In this unconventional guidebook, Tolokonnikova presents “some rules, tactics, and strategies I have found useful in my own life.” She offers rules, ample quotes from a wide variety of sources, and deeds to do to put hearts, minds, and legs to her ideas. Her imaginative activism is informed by spiritual practices we hold dear: attention, gratitude, justice, openness, questing, and wonder. Here are some of our take-aways from this inspiring manual.

1. Be a Punk.

Journeying on the artistic activist path enables the author to find her life and experiences as constantly surprising. As she puts it: “Being a punk means systematically changing the image of yourself, being elusive, sabotaging cultural and political codes.”

2. Get in Sync With Subversive Heroes.

Among her controversial heroes are Diogenes, the ancient philosopher who coined the term “citizen of the world,” Michel Foucault, Vaclav Havel, Daniel Berrigan, bell hooks, Dr. Martin Luther King, Jr., and other out-of-the-box critical thinkers.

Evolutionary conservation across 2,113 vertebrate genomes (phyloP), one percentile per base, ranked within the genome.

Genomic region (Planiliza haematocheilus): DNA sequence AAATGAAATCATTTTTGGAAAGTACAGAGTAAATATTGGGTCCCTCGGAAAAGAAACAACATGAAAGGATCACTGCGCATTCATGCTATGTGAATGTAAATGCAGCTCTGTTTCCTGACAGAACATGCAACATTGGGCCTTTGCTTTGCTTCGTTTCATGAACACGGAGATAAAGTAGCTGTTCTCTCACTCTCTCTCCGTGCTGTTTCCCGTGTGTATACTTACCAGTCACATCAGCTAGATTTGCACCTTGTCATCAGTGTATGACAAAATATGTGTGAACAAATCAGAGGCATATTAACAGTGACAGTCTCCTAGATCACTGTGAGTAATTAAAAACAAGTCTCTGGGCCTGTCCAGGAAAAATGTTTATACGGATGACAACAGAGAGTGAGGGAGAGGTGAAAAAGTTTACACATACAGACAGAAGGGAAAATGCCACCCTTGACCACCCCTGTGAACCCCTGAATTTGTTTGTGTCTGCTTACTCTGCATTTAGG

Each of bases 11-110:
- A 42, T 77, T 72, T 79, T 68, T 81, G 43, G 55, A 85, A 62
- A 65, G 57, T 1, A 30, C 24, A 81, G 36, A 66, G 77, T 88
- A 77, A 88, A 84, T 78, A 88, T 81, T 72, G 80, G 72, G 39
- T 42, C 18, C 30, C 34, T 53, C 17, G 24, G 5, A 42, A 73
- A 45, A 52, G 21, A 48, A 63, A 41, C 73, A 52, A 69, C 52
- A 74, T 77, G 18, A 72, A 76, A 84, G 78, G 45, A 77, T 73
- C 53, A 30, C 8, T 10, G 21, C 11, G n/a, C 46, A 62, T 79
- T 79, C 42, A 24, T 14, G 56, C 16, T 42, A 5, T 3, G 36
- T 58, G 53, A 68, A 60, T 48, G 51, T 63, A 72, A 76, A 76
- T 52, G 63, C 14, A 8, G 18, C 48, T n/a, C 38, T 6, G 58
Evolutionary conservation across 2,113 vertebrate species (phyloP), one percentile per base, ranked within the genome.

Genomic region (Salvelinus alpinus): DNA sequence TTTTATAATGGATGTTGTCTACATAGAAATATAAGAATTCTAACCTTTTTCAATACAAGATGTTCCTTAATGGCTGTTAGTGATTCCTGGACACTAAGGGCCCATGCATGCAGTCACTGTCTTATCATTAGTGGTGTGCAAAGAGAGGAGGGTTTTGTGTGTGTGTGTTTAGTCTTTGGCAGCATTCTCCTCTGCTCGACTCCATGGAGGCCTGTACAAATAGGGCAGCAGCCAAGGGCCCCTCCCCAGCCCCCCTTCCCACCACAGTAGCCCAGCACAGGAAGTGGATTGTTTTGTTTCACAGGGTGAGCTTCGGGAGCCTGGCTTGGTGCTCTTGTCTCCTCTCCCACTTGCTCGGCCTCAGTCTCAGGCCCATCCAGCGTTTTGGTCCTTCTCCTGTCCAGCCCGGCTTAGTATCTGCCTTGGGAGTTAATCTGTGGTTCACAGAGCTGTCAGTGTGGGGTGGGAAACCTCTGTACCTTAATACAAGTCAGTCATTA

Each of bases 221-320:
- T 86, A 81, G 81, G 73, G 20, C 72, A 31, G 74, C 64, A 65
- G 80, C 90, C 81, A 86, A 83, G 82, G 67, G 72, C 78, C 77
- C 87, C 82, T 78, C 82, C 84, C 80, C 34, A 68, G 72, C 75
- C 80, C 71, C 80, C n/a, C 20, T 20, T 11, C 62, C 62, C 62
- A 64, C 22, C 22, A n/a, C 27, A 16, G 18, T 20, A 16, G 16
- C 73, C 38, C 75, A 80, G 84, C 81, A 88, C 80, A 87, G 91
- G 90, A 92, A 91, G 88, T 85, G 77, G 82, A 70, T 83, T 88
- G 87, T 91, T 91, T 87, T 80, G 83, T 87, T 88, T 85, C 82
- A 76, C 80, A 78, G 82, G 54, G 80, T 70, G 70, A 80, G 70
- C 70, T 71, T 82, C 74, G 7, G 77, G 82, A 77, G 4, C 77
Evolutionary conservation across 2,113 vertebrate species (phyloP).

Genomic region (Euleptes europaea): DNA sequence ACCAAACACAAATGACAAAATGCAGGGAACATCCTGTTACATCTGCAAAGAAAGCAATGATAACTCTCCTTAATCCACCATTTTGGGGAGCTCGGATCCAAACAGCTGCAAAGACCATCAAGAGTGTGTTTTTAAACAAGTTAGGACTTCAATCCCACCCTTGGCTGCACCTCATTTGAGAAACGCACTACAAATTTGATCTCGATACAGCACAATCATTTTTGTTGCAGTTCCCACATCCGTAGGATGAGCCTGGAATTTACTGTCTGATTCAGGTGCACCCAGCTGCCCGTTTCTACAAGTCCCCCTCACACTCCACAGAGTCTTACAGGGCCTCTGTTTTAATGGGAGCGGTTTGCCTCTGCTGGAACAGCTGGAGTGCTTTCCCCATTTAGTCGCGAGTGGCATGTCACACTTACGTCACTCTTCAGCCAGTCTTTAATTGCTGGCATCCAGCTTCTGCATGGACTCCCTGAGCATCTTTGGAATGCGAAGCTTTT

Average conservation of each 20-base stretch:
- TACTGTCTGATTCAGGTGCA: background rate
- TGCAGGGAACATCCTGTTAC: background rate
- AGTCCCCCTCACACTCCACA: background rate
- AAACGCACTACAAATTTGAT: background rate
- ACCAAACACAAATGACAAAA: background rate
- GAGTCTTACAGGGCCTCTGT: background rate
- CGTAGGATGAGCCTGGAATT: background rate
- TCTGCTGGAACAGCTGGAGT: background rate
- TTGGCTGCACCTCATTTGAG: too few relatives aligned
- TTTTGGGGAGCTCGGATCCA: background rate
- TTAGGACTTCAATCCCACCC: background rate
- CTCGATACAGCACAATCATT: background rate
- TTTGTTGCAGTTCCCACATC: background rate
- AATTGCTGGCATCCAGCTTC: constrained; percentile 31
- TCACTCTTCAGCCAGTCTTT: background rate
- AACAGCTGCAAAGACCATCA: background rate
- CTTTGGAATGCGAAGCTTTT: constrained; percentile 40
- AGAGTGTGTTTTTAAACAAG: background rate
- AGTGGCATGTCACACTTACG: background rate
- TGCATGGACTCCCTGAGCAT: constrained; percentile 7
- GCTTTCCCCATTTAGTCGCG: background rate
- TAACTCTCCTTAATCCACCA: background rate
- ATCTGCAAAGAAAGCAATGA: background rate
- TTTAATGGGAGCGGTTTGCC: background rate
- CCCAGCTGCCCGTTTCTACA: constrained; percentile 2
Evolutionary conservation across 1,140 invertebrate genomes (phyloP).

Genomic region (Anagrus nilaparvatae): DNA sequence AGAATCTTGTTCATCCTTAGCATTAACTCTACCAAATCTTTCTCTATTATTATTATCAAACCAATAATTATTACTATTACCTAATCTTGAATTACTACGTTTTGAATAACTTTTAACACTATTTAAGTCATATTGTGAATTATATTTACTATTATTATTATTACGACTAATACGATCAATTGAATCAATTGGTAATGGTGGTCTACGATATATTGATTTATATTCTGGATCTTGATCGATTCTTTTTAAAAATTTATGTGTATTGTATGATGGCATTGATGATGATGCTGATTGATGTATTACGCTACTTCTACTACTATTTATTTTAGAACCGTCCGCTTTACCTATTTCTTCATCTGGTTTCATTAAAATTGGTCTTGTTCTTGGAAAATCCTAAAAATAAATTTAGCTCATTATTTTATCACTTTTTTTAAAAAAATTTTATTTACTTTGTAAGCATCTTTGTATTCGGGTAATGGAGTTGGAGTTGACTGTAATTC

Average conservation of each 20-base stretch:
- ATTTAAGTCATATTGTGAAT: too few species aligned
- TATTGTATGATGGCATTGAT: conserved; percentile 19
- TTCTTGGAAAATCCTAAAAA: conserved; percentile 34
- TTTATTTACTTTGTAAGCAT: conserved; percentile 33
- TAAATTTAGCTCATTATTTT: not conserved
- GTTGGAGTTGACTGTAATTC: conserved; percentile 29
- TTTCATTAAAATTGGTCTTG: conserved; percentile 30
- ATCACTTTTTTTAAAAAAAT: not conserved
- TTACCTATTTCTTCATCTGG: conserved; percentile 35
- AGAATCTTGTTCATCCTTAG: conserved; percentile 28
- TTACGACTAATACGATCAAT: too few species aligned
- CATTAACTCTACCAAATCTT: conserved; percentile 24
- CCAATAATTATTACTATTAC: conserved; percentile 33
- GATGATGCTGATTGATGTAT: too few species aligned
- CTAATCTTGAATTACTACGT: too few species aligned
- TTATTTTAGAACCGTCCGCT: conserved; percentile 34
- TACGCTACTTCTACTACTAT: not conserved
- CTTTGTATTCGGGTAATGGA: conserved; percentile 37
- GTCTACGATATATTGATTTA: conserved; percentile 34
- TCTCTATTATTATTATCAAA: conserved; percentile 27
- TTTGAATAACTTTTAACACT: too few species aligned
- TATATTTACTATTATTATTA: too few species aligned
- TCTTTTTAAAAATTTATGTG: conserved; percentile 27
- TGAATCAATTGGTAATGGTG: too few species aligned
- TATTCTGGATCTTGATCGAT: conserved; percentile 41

3. Take Back the Joy.

“Seduce your hangman into your beliefs. Make prison wardens your friends. Win the hearts of those who support the villain. Convince the police that they should be on your side.” While serving a two-year prison term for wild and uncivilized behavior, Tolokonnikova intensifies her fight for life and her respect for freedom. Rather than just shunning her oppressors, she invites them to see her and her views differently.

4.”We Have to Create Ourselves As A Work of Art.”

These inspiring words by Michel Foucault enable us to constantly reframe our days and deeds. Tolokonnikova admonishes us to see ourselves as both political and artistic animals animated by miracles! Be sure to check out her examples of ways to combine art and politics on page 80 such as a kiss-in, a die-in, and shopdropping.

5. Promote the Culture of Revolt.

The spunky author points out that our cultures demand action: “There are cultures of eating, film viewing, and book reading, and there is the culture of revolt, the ability to pose awkward questions, cast doubt on things, and change them.”